Shopping local is the latest adventure in the holiday season. Sandwiched between Black Friday and Cyber Monday, holiday shoppers are urged to get out, shop locally and meet business owners on Small Business Saturday, this year held Nov. 25.
Catasauqua is looking to highlight its local businesses with hopes to attract more artisans to a business district that looks forward to a revitalized future with Iron Works.
Borough Councilwoman Debra Mellish has been a strong proponent of legislation that requires all businesses in Catasauqua to register. The registration process is necessary for safety reasons, according to its proponents, and provides the borough with data on businesses.
During the Dec. 4 council meeting, Police Chief Douglas Kish spoke in favor of the ordinance.
“Businesses move out, and we don’t get alerted to the change. The information we have on file is out of date, so we can’t respond effectively in an emergency,” he said.
Michael Preston, of Liberty Engineering, presented a plan to Hanover Township Council Dec. 6 with a request to revamp parking at the business complex at 200 Cascade Drive. The goal of the modification is to allow more parking for tractor-trailers.
In Preston’s plan, 34 additional tractor-trailer spaces would be added, while 20 vehicle spaces would be removed. Chairman Bruce Paulus asked if sufficient vehicular parking would remain. According to Preston, sufficient parking remains for private vehicles, based on the current tenant makeup.
Bridge Street Studio & Gallery, 121 Bridge St., Catasauqua, hosted its annual pop-up shop Nov. 17 to kick off the holiday buying season.
“We try to hold something every year that features local artists and their crafts,” said Kimberly Brubaker, the gallery’s owner.
A wine and cheese gala was the start of the night’s activities.
The local gallery shares the same philosophy as its sister store in Dundack, Ireland.
“We both want to support local crafts and artists,” Brubaker said.
Catasauqua had high hopes for developers for the Iron Works site. Zoning was revamped to make it convenient, and a bevy of requests from interested companies was received. The deadline for submissions was 4 p.m. Nov. 30.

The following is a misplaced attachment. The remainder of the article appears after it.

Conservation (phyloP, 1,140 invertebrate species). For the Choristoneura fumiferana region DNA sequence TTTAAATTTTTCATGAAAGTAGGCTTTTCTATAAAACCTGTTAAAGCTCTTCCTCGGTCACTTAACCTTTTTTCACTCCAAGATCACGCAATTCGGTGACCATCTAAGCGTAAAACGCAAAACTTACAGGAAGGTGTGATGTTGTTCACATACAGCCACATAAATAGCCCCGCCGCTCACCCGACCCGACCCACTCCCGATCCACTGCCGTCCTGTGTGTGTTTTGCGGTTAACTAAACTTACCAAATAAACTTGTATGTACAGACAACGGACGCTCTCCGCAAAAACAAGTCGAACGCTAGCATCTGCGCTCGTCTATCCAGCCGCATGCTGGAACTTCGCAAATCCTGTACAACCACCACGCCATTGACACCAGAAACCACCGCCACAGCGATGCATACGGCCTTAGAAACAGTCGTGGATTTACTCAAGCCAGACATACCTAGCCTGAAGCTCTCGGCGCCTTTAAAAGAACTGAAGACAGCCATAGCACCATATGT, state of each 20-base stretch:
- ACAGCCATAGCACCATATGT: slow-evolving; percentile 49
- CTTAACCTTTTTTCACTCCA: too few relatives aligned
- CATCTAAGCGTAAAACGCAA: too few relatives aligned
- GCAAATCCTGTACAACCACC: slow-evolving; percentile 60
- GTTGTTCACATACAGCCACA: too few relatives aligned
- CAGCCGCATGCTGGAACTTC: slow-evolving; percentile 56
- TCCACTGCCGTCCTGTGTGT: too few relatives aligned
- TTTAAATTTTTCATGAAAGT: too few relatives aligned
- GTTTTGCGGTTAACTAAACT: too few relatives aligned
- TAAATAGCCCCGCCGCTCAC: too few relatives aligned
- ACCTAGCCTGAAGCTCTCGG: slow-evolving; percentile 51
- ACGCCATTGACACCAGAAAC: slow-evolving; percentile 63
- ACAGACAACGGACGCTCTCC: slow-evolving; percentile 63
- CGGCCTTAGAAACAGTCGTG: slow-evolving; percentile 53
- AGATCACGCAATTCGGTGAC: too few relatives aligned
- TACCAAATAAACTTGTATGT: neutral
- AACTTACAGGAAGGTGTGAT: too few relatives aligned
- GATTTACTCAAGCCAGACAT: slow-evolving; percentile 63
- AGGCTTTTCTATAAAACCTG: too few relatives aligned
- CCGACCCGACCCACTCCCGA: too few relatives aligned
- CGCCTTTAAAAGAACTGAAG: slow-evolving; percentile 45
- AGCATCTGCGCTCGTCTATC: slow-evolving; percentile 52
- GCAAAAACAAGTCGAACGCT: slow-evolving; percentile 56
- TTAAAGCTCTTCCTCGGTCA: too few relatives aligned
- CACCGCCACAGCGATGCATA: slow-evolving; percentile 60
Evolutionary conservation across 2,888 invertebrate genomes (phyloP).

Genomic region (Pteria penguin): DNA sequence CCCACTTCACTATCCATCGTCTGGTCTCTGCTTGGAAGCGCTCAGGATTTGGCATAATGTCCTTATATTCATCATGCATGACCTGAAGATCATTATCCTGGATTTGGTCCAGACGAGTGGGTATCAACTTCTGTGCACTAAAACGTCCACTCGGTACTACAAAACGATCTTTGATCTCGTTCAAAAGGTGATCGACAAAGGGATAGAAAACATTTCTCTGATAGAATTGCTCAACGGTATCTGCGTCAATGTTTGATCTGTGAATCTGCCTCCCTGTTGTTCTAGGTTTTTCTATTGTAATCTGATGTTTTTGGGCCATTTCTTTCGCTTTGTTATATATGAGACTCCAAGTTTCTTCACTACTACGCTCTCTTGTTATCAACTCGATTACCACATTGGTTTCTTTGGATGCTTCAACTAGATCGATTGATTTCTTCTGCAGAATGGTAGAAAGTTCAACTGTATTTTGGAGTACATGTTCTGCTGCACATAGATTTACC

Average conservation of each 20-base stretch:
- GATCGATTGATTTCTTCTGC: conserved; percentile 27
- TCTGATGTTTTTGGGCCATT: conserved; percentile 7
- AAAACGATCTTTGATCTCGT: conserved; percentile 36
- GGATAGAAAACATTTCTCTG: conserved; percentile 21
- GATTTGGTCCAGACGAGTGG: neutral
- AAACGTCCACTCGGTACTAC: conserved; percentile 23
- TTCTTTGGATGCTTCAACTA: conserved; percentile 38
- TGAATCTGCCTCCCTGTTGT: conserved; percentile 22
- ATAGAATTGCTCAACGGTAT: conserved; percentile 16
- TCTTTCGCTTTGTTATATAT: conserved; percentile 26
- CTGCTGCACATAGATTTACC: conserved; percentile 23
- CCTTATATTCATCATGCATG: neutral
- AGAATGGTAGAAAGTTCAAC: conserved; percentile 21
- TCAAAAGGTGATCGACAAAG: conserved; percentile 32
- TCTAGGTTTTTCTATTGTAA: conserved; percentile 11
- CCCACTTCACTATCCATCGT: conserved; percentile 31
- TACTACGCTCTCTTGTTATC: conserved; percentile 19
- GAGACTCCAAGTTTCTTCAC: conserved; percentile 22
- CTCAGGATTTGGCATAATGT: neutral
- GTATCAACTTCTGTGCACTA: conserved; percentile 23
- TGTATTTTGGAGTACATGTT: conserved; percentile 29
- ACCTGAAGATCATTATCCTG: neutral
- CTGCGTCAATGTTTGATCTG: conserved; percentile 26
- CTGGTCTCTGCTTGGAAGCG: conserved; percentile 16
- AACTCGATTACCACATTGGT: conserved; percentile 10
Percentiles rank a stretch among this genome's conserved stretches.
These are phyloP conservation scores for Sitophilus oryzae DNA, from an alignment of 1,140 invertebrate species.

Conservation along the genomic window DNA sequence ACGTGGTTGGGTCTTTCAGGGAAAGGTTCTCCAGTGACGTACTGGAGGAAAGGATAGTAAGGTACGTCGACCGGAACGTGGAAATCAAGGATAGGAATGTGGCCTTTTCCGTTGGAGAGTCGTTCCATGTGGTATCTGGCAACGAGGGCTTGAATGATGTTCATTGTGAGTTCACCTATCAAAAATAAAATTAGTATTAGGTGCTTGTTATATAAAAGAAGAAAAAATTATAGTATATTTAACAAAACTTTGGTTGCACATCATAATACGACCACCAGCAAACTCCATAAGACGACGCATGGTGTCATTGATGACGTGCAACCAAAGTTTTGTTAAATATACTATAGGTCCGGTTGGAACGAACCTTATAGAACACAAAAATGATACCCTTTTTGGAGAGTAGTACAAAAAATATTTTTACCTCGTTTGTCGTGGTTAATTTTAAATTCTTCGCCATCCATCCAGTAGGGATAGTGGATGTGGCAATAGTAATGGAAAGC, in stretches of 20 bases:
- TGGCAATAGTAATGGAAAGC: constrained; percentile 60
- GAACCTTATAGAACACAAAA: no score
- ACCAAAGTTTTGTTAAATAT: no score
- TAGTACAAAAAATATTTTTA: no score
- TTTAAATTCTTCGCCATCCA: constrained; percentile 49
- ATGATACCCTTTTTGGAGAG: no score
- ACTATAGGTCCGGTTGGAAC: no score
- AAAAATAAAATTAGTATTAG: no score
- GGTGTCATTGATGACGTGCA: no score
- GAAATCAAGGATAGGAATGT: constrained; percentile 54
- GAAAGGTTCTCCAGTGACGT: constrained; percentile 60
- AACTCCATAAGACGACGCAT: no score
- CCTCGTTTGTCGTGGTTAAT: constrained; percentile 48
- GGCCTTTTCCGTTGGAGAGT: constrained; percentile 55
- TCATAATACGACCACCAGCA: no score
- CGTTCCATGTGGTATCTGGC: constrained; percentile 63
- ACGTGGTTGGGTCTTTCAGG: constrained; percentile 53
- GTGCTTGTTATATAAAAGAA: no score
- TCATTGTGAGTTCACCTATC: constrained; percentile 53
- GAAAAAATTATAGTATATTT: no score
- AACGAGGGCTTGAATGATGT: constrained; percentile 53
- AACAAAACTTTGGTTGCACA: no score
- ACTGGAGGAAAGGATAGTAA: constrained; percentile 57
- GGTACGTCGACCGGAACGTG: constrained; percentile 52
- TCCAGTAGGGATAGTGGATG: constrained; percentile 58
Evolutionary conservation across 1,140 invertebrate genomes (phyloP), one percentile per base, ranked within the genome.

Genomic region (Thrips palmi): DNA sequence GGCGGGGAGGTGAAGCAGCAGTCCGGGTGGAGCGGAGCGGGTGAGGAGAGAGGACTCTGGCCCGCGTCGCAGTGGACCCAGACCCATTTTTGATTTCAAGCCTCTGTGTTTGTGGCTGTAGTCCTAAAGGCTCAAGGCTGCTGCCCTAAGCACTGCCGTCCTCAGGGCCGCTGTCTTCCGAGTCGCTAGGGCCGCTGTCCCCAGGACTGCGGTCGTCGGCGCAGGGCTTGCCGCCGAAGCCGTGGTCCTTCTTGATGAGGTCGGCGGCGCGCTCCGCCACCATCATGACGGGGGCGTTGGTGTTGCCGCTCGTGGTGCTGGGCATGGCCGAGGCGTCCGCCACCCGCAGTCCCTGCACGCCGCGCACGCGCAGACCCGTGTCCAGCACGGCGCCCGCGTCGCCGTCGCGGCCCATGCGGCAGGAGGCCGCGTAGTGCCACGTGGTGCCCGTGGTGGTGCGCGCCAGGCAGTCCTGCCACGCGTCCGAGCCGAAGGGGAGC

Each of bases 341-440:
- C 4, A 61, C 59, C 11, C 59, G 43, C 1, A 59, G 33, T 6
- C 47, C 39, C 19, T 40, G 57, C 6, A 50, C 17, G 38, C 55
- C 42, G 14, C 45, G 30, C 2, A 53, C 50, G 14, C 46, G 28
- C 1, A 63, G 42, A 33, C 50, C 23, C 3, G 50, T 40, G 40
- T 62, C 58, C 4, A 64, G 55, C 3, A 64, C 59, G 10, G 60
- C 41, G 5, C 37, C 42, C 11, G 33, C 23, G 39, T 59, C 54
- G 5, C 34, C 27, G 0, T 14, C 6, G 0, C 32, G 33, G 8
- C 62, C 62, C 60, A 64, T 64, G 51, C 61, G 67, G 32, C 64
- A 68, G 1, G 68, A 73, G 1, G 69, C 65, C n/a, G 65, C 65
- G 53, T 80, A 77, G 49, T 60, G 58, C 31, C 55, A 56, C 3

At 3:58 p.m., the fax machine began to stutter, spitting out a proposal one agonizing page at a time. One of the office staff said there were two men outside the municipal building trying to get in. The borough office closed 4 p.m.
Main Streets, Catasauqua’s business owners association, held its quarterly breakfast meeting Oct. 25 at Pie’s On Pizzeria. John Landi opened a new business, an Italian bistro and market, at his old location. For early risers, the bistro opens its doors 6 a.m. with a bevy of breakfast offerings. Caprese egg sandwich on a bagel was one of several different dishes on the breakfast menu board.
The meeting was sponsored by Beck Packaging Corporation.
The slight chill in the air made it feel like Christmas was only moments away, despite it being only Dec. 3 — the night of the George Taylor House’s Christmas tree-lighting event. Before the ceremonies began, Bishop James McIver invited children to come to Revolution Church for a round of arts and crafts in a warm space.
Catasauqua has a unique Christmas experience because the George Taylor House setting adds a different dimension to the borough’s celebration. This year’s tree lighting had an encampment by Revolutionary War re-enactors.
On Nov. 30, Lehigh County Judge Kelly Banach sentenced David Borghesani, a former Whitehall High School music teacher, to three to 23 months in the community corrections center, to be followed by three years of probation, for corruption of a minor, a first-degree misdemeanor. He will also be evaluated to determine if he is considered a sexual predator, Banach said.
At Catasauqua Borough Council’s workshop session Nov. 27, borough Manager Eugene Goldfeder announced proposals for the Iron Works project are due by 4 p.m. Nov. 30.
Goldfeder said he has been actively responding to questions and clarifications.
“What we want to find out is who is interested, who can meet the requirements we have in the zoning ordinance and who has the financial capability. We are not asking for pricing in this go-around,” he said after the meeting.
Republican David Molony held a news conference Nov. 16 to get the word out on some of his campaign commitments. A special election is scheduled Dec. 5 to fill the seat vacated by Dan McNeill for the 133rd Legislative District.
“I’ve talked to more than 25,000 people in the district over the past years,” Molony said. “They want to participate more in how decisions in Harrisburg are made.”
To meet that demand, Molony said he is going to use his constituent contact mail to show voters important pending legislation and solicit feedback on how he should vote.